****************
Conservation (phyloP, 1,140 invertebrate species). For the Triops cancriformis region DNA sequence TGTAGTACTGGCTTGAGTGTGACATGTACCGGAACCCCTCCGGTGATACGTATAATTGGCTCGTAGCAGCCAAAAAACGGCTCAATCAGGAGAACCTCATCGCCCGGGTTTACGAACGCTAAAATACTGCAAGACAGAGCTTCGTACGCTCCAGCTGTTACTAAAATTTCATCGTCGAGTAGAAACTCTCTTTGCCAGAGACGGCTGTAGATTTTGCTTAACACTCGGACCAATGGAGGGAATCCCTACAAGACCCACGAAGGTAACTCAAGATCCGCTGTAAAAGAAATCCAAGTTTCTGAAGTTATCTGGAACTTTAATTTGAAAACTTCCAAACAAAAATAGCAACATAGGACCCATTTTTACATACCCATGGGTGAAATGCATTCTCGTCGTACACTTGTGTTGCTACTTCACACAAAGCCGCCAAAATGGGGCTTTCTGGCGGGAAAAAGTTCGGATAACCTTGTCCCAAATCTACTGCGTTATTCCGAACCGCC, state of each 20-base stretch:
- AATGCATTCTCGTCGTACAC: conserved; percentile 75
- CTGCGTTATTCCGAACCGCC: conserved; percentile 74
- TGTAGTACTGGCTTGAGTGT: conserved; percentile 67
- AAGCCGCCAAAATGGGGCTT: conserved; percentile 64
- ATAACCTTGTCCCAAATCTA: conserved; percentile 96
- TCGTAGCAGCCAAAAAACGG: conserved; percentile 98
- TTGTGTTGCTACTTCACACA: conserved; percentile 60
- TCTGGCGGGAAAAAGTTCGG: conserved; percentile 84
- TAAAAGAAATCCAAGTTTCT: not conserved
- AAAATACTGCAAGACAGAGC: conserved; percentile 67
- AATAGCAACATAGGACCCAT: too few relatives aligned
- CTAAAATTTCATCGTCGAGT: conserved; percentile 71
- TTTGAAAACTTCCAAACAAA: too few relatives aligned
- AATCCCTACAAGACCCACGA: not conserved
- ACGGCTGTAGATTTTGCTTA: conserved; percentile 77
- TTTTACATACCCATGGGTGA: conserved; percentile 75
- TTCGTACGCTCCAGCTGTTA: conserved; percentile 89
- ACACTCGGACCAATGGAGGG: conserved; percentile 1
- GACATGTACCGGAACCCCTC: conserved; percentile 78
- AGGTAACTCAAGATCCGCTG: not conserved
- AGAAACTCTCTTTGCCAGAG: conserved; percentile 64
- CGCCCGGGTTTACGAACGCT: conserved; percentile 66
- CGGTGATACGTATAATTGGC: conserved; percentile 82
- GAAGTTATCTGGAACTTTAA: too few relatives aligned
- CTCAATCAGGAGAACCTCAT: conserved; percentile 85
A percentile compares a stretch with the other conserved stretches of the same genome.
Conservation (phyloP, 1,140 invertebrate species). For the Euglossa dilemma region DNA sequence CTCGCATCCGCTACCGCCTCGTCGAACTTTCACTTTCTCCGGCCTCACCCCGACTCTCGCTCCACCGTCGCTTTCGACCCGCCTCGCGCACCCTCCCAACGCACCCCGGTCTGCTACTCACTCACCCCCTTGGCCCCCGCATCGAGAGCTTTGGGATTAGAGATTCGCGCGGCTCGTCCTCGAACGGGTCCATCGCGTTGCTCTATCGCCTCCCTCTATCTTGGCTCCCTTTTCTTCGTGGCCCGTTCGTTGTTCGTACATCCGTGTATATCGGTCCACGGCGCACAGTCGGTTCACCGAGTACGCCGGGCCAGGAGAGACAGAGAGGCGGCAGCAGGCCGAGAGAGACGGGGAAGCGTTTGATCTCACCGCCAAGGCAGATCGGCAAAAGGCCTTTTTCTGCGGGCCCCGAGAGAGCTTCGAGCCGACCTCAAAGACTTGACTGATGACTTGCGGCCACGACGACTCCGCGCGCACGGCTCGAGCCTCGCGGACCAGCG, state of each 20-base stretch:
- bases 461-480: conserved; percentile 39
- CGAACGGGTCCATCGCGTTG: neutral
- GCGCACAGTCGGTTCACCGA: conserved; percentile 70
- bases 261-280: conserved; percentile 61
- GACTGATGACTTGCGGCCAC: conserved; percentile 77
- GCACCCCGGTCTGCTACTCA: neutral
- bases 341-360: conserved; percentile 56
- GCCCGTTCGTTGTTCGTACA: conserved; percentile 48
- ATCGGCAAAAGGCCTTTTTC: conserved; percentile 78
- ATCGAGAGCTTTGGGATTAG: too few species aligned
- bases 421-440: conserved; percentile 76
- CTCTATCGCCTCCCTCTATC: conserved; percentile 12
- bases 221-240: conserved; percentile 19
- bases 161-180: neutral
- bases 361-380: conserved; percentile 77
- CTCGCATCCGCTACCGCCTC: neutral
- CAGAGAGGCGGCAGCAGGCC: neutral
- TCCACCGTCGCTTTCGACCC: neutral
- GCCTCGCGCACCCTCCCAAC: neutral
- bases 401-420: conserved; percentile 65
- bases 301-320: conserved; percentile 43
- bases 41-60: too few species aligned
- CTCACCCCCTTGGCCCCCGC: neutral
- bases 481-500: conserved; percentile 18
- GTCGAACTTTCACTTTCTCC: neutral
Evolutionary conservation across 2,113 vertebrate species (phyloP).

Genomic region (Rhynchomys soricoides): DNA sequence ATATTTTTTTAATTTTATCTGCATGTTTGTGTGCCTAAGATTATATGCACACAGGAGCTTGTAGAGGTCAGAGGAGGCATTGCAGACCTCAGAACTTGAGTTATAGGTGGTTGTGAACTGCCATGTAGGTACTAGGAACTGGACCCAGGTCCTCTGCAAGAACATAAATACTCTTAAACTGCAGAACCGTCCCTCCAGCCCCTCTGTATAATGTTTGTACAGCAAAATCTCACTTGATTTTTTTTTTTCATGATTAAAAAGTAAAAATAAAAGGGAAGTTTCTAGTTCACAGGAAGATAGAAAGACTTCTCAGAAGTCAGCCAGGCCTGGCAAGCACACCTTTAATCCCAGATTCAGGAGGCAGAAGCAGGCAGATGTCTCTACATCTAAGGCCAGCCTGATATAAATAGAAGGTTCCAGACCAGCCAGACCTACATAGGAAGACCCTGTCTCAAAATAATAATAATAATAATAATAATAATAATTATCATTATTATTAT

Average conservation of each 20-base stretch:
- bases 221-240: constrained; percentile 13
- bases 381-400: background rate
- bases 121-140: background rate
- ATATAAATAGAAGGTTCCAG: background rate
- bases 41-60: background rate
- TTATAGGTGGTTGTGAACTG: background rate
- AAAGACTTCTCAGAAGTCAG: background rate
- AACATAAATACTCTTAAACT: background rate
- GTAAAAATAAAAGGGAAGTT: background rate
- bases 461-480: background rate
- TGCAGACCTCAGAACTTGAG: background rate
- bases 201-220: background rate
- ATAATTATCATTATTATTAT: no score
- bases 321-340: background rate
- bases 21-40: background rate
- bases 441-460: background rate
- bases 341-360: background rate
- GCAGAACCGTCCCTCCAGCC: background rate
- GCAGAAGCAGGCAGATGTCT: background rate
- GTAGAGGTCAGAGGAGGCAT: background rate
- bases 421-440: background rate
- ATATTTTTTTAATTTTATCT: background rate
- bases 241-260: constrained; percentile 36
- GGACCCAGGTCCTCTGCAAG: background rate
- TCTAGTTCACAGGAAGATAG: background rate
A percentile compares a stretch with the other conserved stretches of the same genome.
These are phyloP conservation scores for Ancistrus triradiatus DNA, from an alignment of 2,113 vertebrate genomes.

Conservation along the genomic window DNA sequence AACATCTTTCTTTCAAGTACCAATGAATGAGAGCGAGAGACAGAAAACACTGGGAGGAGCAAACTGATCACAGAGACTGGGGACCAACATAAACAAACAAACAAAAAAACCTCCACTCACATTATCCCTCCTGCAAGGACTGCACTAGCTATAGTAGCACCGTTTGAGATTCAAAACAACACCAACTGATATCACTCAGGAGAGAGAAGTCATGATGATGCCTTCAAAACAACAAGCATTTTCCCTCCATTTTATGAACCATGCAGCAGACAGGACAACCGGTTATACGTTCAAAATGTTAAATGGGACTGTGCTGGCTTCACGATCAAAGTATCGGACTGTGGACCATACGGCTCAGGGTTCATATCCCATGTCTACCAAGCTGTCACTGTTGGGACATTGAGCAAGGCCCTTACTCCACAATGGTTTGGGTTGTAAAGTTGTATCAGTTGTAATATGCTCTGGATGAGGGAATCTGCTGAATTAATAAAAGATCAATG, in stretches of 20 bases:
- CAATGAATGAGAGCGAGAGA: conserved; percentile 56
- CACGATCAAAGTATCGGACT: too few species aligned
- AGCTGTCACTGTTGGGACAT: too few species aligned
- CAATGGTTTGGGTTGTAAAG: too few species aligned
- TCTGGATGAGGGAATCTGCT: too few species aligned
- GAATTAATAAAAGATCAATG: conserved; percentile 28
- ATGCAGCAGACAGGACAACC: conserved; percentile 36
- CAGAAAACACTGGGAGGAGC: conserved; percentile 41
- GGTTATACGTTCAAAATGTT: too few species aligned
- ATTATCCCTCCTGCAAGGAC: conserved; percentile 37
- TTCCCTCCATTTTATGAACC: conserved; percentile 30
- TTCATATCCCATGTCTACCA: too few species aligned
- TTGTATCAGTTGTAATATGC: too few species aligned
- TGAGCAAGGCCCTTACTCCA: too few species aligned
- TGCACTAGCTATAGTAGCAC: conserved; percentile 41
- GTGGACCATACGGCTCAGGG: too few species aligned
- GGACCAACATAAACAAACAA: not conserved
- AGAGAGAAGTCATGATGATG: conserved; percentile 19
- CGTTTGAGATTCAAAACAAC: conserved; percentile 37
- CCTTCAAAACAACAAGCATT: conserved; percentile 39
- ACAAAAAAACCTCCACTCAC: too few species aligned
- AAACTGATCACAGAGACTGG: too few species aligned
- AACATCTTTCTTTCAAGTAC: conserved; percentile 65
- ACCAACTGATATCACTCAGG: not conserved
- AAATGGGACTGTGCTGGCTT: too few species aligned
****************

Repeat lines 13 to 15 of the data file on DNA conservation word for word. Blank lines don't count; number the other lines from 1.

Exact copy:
- CTAAAATTTCATCGTCGAGT: conserved; percentile 71
- TTTGAAAACTTCCAAACAAA: too few relatives aligned
- AATCCCTACAAGACCCACGA: not conserved